Pronoun Wars

The presence of non-binary gendered folks is becoming more known. Some groups in the kink and queer worlds are starting to recognize that we are more than male and female. I have even been to a few conferences where they have your preferred pronoun listed on your name badge so people can use your preference without having to ask.

I have noticed over the past year, there is increasing pressure to adopt “They” as an acceptable pronoun for the singular. The American Dialect Society chose the singular “they” as the 2016 Word of the Year. The Merriam-Webster’s Dictionary even sent out a tweet trolling folks who oppose the inclusion of “gender queer” in the dictionary:

People keep 1) saying they don’t know what ‘genderqueer’ means then

2) asking why we added it to the dictionary.

When the big language societies and dictionaries start including non-binary genders in their works you know us queers are making progress.

Why Do I Need To Care?

I have had a lot of conversations with folks about using non-gendered pronouns. Many people not in the queer community are pushing back against using non-gendered pronouns. Oftentimes they defend their actions with, “But he looks like a man. Why should I have to call him ‘they?'” Or I get the, “I don’t get why this is important.”

This is the easiest explanation I can give you:

Gender is more than just physical anatomy. Gender is a psychological construct, even to you cis-hetero folks. We have a very limited definition of what each gender looks like. Your brain will try and force every one you meet into the “girl” box or “boy” box.  Many of us feel very out of place in either box.

When you insist on using male or female pronouns with those of us who do not feel male or female, it is the equivalent of me insisting on using the opposite gender pronouns with you. If you identify as male and I insist on calling you “miss” and “ma’am” and “she” you would find it disrespectful, right? And if you corrected me and said, “Hey, by the way, I am a man.” Then I replied, “Well, you look like a woman to me, so I am going to call you Ma’am,” that would really make you mad, right?

When you take it upon yourself to tell me what my gender is because it makes you comfortable you devalue my existence. Your insistence on using gendered pronouns tells me that I don’t matter and that your perception of me is much more important than who I really am.

It is basic decency to use the pronoun I ask you too.

Looking Cis-Female

I look like a cis-female. The fact that I am dating a very masculine man means that when we are in public people tend not to see my queerness at all. I feel the need to come out as queer and agendered a lot, mostly because there is a lot of bisexual invisibility and I believe in being visible.

I have the option to “pass” as a heterosexual female and the privileges which come with that. This makes my gender even harder for people to understand. Most cis heteros can’t figure out why I would need to identify as genderqueer if I could just pass.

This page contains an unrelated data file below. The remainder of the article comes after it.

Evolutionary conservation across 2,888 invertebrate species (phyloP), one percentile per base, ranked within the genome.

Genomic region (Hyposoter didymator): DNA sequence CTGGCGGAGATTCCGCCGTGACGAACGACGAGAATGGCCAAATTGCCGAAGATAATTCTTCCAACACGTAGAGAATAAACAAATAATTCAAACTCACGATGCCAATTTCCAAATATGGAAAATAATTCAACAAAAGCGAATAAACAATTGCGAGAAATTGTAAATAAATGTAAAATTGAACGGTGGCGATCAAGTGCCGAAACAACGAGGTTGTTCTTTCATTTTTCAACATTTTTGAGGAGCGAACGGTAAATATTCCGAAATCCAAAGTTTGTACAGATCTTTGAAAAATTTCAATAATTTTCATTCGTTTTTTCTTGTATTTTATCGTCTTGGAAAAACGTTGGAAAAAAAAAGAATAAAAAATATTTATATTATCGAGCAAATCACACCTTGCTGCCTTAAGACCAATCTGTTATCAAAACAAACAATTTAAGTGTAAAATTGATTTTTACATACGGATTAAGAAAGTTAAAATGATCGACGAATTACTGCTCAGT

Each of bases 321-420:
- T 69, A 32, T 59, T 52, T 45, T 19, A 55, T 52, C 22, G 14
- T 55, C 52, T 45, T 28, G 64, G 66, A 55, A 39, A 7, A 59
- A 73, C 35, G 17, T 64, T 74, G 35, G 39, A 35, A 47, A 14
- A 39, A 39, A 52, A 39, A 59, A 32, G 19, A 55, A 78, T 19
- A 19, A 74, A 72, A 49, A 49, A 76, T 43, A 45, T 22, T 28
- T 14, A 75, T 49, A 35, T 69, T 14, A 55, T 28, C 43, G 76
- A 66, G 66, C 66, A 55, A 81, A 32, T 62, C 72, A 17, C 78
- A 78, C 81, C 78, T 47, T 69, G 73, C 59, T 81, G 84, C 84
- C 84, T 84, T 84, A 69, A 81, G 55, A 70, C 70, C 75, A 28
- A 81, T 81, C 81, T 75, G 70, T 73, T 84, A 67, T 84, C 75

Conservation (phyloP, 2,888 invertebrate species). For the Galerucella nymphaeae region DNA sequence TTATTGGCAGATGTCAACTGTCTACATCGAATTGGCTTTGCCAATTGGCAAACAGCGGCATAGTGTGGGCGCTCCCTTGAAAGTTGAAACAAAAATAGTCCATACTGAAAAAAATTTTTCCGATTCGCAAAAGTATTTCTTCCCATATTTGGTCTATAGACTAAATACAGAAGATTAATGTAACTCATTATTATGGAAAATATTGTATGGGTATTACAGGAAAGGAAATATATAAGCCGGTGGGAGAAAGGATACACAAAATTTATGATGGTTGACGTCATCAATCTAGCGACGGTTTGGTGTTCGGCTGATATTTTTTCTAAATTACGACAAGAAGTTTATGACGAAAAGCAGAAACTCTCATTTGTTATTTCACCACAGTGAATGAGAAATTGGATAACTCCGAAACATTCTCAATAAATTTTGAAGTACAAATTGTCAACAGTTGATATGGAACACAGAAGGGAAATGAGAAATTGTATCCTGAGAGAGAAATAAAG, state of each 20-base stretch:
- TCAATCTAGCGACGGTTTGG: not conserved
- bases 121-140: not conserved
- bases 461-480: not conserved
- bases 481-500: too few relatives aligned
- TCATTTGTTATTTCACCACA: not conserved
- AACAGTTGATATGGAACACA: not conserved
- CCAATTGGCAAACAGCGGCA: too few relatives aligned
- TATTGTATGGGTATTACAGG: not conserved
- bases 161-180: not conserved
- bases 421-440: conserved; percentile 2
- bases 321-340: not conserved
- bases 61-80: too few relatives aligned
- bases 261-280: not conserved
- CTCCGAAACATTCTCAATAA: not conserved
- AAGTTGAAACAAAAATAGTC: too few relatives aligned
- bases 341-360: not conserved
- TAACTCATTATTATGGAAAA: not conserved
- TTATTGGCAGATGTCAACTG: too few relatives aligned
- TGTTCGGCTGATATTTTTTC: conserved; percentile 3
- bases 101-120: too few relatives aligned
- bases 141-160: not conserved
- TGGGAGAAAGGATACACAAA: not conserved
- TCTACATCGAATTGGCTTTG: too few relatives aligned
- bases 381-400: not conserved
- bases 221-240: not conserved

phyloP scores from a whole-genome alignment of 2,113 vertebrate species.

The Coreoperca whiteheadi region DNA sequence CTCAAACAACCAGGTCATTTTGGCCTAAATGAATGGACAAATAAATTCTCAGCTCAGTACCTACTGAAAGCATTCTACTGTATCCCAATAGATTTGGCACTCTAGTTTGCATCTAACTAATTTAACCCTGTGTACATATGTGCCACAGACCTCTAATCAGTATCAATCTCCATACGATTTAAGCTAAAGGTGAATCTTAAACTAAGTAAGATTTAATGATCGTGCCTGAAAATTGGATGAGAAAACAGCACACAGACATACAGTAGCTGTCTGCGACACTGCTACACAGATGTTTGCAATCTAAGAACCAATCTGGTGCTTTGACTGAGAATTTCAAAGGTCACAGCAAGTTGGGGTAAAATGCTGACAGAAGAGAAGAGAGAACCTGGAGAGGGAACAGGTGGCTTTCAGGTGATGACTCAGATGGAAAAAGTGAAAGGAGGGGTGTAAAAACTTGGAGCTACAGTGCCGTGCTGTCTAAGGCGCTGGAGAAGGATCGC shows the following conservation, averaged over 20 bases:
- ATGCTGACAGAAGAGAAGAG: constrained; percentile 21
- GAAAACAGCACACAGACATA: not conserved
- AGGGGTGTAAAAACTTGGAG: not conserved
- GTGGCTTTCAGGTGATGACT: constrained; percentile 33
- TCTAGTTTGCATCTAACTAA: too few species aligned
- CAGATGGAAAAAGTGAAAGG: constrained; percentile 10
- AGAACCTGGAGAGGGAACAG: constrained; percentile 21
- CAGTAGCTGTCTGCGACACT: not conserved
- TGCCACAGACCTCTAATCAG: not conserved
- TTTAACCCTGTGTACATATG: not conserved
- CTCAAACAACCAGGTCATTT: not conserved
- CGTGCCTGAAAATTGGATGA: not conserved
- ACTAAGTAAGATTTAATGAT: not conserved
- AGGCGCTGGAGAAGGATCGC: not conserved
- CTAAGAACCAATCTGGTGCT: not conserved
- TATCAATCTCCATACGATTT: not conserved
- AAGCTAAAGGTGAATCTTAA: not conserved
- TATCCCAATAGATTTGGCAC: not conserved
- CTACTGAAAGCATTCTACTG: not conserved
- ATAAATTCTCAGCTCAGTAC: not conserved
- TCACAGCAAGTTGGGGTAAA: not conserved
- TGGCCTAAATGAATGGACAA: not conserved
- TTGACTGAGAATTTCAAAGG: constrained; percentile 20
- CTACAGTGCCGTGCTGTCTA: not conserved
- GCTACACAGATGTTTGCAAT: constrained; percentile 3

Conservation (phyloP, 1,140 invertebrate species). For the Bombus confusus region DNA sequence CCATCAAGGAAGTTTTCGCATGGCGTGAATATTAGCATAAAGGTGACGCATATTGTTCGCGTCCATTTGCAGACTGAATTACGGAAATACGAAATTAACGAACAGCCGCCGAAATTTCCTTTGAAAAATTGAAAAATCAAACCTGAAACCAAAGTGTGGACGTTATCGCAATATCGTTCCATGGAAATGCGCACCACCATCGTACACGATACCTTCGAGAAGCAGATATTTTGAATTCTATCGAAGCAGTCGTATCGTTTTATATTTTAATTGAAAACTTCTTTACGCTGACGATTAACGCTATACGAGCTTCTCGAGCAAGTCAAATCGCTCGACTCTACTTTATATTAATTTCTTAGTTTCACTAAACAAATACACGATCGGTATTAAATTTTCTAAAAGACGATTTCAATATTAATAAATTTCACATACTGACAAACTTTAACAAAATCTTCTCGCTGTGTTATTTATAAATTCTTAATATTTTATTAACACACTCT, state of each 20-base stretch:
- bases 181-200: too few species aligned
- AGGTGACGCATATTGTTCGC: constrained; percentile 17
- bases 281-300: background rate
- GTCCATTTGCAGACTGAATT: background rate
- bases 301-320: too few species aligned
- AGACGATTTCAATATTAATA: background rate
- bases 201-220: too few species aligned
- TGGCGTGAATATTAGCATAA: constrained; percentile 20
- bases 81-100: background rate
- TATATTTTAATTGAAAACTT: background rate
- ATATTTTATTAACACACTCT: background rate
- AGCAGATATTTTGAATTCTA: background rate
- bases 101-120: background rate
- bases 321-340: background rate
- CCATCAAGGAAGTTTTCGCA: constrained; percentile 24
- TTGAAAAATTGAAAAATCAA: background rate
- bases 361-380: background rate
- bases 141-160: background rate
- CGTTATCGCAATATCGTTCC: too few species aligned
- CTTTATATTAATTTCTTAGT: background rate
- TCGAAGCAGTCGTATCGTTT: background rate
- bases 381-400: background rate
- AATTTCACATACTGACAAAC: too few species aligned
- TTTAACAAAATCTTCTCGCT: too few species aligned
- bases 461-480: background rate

Sometimes the ability to blend actually bothers me. In my own communities (kinky and queer) it means I have to fight to establish my own identity. For the last twenty-five years I have been asked repeatedly to prove my queerness.

To my queer brothers and sisters, this is as invalidating as having to fight for a pronoun for my non-binary friends. Queer folks, you need to recognize that not all queerness looks like yours.

To My Genderqueer Folks

As offensive as it can be to have someone constantly misgender you and disrespect your identity, we also need to be a little less combative. More and more, especially in online forums, I see my fellow non-binary people reporting interactions where someone misgenders them, they correct the person, the person asks a completely reasonable question, and then the nonbinary person unleashes the wrath of the gods on them.

There is a difference between a reasonable question and someone being a dick. Sometimes we get people who are being purposely dense or trying to fight by asking demeaning questions. I have no problem telling them, “hey bub, you’re a dick.” However, many people have actual questions.

It is not on us nonbinary to turn every situation into a teaching situation. People need to educate themselves on their own. But, if someone asks a genuine question and you have it in you, it is reasonable to think you will explain something.

If I am having a conversation with a stranger and they ask about nonbinary gender, they are probably curious. Most of the time I will take a minute or two to  explain what that means. After all, this is something new to many people. I don’t want to spend all day on it, but I don’t find it unreasonable to give my 15 second elevator speech about it.

Being constantly combative does not help non-binary folks become more accepted. We need to balance militancy with compassion for people who really want to understand but don’t. Attacking people who want to be allies is a bad idea and will continue to alienate us.

HOWEVER, binary folks, understand that many of us are tired. We have to fight the world every day. We are misgendered. We have a ton of assumptions made about our psychology, our sexuality, and our safety. We are literally under attack by people who believe they have the right to harm us for breaking the binary norm. Sometimes we are sick of answering the same question over and over. Sometimes you catch us at the end of our rope that day and we will get really mad when you ask what seems like an obvious question.

We all need to work to get to a point when someone misgenders a person, the person says, “Hey, please use ‘they'” and the response is, “Okay, sorry. I will do that.” It is that simple.

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